There have been significant developments in the case of Moana (not her real name), the Maori girl whom Oranga Tamariki wanted removed from her Pakeha foster parents. I commented on the case here, here and here.
The Dominion Post’s long-serving Hawke’s Bay reporter Marty Sharpe, who broke the story, reported yesterday that the Judicial Conduct Commissioner, Alan Ritchie, found that two senior judges did not act inappropriately when they contacted Family Court judge Peter Callinicos to express concerns over his handling of the Moana case.
Chief District Court judge Heemi Taumaunu and Principal Family Court judge Jackie Moran intervened while the case was still in progress, prompting a complaint from Callinicos that their action compromised his judicial independence.
The two senior judges, known as the Heads of Bench, acted after Sir Wira Gardiner – then head of Oranga Tamariki, the department whose social workers Callinicos grilled over their behaviour in the Moana case – had contacted them.
According to Ritchie’s preliminary report, Taumaunu denied any attempt to direct Callinicos and said he and Moran wanted to engage with him over his in-court conduct, not his decision-making.
Taumaunu said he and Moran had become involved after concerns were expressed about Callinicos’s handling of an earlier case relating to a Mrs P. He said Callinicos “appeared to me to have been engaging in a pattern of bullying behaviour”.
Moran said there had been numerous complaints about Callinicos and they needed to be addressed promptly.
Extraordinarily, Ritchie sought comment from Taumaunu and Moran but according to Callinicos, not from him. Sharpe quoted Callinicos as saying: “If the Judicial Conduct Commissioner was investigating a complaint in which I was a participant, but not the subject of, then in the absence of some extraordinary reason, I would have thought that I would have been invited to make input.”
I would have thought so too. Even junior reporters are expected to seek both sides of the story (although, sadly, less so now than back in the day). I would have thought it went without saying that the same fundamental principle of fairness would be scrupulously applied in a matter as serious as a complaint about judicial conduct.
David Farrar of Kiwiblog has a good critical analysis of Ritchie’s preliminary finding here. But in the meantime, the Moana case has widened to include a judicial heavyweight in the person of Supreme Court judge Willie Young, who has joined the apparent pile-on against Callinicos. And Stuff reports that an “anti-violence advocacy group” – none of whom are identified – is asking how the Family Court judge will be made accountable for actions relating to the case in which the woman named as Mrs P was later found to have been wrongly convicted of perjury.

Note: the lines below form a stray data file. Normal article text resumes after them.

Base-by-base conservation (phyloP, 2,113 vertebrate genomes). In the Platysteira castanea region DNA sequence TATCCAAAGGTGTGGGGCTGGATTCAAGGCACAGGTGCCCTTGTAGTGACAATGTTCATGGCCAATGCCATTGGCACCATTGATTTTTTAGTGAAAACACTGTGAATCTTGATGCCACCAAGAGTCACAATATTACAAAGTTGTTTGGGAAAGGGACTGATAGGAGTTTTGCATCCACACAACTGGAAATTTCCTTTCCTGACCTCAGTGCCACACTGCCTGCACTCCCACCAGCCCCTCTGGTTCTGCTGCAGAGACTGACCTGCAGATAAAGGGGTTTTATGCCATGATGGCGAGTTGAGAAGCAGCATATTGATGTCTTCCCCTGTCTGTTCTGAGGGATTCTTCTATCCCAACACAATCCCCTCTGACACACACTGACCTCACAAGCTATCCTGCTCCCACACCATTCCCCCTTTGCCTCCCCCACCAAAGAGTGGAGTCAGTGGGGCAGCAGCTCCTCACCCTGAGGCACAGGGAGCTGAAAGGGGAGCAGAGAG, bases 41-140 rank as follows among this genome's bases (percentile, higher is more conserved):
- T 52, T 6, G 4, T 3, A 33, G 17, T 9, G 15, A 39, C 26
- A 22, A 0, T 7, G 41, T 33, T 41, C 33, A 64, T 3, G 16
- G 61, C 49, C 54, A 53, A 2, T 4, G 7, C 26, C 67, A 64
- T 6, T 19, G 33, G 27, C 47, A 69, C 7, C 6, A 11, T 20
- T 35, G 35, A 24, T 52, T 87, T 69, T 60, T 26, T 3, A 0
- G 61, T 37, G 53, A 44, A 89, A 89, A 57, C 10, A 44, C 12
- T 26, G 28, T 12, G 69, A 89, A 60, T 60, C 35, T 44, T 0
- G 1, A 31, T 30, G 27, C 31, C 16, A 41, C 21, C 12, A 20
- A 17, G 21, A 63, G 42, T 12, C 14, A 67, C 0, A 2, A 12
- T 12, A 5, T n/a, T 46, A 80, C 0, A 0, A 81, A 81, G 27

Citing leaked documents, Stuff quotes from a letter to Ritchie in which Justice Young reportedly said he had been providing advice to the Heads of Bench about Callinicos since April.
Young said there seemed to be a pattern of conduct by Callinicos and those on the receiving end “considered, understandably, that they had been bullied”. He had read transcripts from the Mrs P and Moana cases and saw the intervention of Judge Callinicos as excessive, partisan and demeaning.
The leaked documents also reveal, according to Stuff, that Callinicos refused to meet the heads of bench, insisting instead that his lawyers talk to the Chief Justice, Dame Helen Winkelmann.
Ritchie has now kicked the problem upstairs by referring it to Winkelmann and says he’s confident the circumstances will be subjected to “appropriate scrutiny”. In the meantime, the Callinicos affair raises important issues.
From the outside, it looks as if the judicial establishment is out to make an example of Callinicos, who’s acknowledged as tough and direct in court. The aim might not be to discourage other judges from rocking the boat, but that's likely to be the outcome.
There’s also a discomforting impression that the case has been tainted by ideological considerations. Callinicos first made himself unpopular with his involvement in the Mrs P case, which has a long and complicated history, and now he’s a target. He has made the dangerous mistake of (1) antagonising activist women’s groups and (2) siding with a Pakeha couple against Oranga Tamariki and the local iwi.
On a broader level, the controversy raises crucial questions – not for the first time – about judicial independence from political influence and about the opacity of the process by which judges are appointed and held to account. We are entitled to assume that members of the judiciary – including those at the very top – are chosen for the right reasons, and that they are immune to ideological and political currents. But are they? Cases like this may cause people to wonder.